Sunday, May 18, 2014

Blending Blue and Green

The McKenzie River flows past lava fields, dropping over waterfalls and forming the rainbows of my last post.  As it continues downstream, it sinks into the lava, eventually disappearing from the surface for a while, re-emerging in a stunning jewel called Blue Pool.

This very deep, very clear pool rises from the rock and reforms itself into a surface river.

Once on the surface again, it resumes its mad dash west toward the Willamette.

Monday, May 12, 2014


The McKenzie River rises high in the Cascades between Eugene and Bend.It runs south, then west to the Willamette.  On the southbound leg, it reaches a lava flow from Belknap Crater.  The lava flow forces the river into a series of precipitous drops including Sahalie Falls and Koosah Falls.

In past years I have photographed this area from the east side of the river.  I decided it was time to check out the other side.  I knew it would be a challenge to photograph.  The sun was strong on the white water, while the forest, wet and cooled by the spray and spring rains was in deep shadow.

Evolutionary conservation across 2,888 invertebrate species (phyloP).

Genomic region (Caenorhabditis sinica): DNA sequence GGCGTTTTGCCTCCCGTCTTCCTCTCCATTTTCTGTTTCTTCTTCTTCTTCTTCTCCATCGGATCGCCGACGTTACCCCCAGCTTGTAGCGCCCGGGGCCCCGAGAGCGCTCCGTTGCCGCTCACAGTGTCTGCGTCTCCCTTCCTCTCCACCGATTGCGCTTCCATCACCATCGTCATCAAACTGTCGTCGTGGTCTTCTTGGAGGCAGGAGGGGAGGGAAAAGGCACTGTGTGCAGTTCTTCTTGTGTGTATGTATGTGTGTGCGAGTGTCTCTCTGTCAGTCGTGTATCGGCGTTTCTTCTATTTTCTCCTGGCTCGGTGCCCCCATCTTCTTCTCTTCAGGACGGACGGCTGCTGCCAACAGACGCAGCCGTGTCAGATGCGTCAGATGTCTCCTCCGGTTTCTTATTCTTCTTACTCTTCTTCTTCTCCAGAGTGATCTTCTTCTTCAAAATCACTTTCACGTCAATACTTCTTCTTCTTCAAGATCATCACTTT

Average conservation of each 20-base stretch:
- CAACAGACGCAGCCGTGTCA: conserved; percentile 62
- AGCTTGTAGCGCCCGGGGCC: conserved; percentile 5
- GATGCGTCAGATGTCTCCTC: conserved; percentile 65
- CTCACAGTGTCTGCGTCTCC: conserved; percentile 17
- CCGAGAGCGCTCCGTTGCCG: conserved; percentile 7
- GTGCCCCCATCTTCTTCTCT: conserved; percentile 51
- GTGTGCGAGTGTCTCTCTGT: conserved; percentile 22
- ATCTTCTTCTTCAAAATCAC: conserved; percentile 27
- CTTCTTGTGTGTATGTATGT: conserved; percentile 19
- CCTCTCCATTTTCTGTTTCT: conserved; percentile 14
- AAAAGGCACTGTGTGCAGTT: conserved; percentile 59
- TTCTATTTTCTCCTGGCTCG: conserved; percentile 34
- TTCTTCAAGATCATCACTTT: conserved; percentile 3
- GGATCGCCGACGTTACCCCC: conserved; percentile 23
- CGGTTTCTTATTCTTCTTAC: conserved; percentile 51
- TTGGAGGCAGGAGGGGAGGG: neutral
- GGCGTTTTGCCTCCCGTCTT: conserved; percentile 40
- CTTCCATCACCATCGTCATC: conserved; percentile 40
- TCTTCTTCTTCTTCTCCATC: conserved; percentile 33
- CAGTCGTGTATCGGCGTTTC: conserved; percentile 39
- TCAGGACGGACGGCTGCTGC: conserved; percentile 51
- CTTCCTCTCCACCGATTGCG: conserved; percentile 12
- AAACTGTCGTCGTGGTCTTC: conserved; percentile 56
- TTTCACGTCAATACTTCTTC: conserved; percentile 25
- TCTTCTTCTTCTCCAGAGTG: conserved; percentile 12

The upper falls is Sahalie.  The river splits in two, then drops about 70 feet into the gorge.

I was delighted to find that, with the sun at my back, the mist formed a rainbow.

About a mile to the south, the second major falls is Koosah.

There was a rainbow here too - no, make that a double rainbow.

Well worth a two mile hike...

Friday, May 9, 2014


Six months in arid lands, and now I am once again home in Oregon.  At the moment, I am at the Delta campground, staying under old growth forest between the South Fork of the McKenzie River and the McKenzie River.  It has been raining for two days, and it will be another two days before the rain stops.  That's ok.

When photographers use darkroom techniques to intensify colors, either digitally or chemically, that is called saturation.  In this case, nature has saturated this area, and the intensity of the green is incredible.

First, right outside my door, ferns three feet tall border moss-covered wood.

Heading off on a short hike, I was impressed by the five foot diameter trees that are quite common here.

Streams are filtered by the forest, so the water runs clear.  Back east, after this much rain, most streams would be brown.

The trail continues, passing ferns and moss-draped giants.

So - which trail would YOU take?

I followed the nice, flat, wide trail on the right, but looking at the top surface of the fallen tree where the moss that should be there is not, I am sure that a lot of kids choose the long, cylindrical wooden platform provided by nature.